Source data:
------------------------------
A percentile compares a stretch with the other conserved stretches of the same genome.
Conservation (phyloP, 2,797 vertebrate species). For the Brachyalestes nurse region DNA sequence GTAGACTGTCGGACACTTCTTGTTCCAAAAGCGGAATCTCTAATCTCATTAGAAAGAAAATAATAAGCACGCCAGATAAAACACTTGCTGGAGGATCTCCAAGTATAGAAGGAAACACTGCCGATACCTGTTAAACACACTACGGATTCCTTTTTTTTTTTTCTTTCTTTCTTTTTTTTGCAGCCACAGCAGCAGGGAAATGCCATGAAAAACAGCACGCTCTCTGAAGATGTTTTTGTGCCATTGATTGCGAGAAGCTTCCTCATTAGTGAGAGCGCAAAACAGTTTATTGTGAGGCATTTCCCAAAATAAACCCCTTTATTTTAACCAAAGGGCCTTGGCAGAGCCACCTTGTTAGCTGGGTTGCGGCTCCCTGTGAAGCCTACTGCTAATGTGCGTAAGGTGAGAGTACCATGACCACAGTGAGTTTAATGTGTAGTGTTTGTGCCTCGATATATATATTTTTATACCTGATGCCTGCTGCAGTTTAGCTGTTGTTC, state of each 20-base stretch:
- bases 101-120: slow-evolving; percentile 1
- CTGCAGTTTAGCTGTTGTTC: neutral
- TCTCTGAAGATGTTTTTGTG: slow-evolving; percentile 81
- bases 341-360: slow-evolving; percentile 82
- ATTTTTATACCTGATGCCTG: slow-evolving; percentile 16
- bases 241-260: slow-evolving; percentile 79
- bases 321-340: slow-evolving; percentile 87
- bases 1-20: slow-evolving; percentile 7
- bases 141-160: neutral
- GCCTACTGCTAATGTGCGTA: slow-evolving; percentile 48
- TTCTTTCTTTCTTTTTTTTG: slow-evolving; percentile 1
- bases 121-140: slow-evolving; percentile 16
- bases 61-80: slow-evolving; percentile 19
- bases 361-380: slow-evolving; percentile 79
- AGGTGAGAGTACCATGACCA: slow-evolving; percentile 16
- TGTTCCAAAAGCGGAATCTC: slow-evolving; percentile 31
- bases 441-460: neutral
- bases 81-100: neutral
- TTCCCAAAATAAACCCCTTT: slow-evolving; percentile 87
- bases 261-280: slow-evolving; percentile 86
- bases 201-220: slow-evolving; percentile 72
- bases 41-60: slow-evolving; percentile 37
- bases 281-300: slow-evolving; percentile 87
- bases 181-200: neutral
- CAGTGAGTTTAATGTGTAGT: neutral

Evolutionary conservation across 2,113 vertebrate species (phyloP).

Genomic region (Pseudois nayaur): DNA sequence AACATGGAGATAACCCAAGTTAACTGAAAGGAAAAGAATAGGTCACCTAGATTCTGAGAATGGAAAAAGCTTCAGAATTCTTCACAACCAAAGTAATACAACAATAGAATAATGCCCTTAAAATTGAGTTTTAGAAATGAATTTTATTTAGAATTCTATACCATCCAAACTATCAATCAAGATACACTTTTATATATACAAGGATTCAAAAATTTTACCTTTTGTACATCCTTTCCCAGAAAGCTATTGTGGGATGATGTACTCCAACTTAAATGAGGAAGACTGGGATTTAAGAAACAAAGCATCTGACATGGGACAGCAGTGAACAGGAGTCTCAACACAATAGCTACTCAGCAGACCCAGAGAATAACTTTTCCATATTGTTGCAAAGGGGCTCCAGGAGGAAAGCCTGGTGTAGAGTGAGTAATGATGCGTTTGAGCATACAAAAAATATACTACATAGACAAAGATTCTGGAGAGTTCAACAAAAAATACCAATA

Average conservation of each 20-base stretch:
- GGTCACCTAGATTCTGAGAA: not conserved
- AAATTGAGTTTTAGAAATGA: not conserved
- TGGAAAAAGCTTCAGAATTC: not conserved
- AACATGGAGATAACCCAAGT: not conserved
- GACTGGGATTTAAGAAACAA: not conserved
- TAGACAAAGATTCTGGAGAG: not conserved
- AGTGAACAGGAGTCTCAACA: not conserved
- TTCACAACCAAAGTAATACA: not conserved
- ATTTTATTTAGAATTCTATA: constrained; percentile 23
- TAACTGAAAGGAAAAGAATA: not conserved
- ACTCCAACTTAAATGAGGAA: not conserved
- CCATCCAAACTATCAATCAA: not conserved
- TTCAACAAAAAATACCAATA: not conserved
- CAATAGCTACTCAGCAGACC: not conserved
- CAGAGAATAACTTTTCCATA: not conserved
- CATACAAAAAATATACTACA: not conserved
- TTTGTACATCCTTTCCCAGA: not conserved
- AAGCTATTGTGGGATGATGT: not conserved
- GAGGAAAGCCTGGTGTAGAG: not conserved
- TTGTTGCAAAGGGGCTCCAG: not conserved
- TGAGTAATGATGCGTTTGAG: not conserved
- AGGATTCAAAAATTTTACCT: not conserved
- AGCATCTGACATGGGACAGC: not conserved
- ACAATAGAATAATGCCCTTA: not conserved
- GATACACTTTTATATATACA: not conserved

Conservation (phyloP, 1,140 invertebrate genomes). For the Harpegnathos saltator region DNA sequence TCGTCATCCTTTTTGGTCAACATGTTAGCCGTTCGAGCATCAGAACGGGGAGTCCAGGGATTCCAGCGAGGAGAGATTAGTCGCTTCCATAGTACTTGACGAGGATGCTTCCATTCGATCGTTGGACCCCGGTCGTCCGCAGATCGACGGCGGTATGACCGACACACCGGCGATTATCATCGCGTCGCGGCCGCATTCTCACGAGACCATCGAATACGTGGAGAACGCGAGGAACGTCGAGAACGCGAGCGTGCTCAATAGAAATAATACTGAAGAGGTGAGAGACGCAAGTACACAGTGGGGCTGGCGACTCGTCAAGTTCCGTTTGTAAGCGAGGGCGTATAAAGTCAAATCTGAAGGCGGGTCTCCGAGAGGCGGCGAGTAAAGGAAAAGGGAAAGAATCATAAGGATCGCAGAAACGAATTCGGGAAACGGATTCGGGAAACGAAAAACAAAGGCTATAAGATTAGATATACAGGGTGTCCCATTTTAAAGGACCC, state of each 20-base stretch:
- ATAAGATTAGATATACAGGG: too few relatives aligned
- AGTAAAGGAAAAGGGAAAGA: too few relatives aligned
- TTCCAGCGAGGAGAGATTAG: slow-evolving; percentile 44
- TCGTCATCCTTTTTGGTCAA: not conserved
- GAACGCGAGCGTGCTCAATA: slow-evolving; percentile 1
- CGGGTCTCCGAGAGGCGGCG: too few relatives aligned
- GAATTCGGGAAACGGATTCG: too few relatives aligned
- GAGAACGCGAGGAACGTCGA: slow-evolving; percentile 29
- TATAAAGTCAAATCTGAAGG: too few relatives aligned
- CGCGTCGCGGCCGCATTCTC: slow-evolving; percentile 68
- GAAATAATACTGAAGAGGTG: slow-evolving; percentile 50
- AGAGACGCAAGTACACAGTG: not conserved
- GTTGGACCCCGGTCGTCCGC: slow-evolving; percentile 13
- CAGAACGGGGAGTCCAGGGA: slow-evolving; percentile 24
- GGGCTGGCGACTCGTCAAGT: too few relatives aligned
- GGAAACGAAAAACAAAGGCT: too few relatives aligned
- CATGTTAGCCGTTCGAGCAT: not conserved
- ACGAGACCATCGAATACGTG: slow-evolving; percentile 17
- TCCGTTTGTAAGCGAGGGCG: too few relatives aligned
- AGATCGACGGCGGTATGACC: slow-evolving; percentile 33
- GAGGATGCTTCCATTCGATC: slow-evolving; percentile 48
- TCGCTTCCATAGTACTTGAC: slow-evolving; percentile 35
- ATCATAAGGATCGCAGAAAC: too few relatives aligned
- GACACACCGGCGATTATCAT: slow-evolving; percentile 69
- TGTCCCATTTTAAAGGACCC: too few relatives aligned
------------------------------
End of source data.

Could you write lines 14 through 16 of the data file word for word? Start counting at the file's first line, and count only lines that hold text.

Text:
- bases 121-140: slow-evolving; percentile 16
- bases 61-80: slow-evolving; percentile 19
- bases 361-380: slow-evolving; percentile 79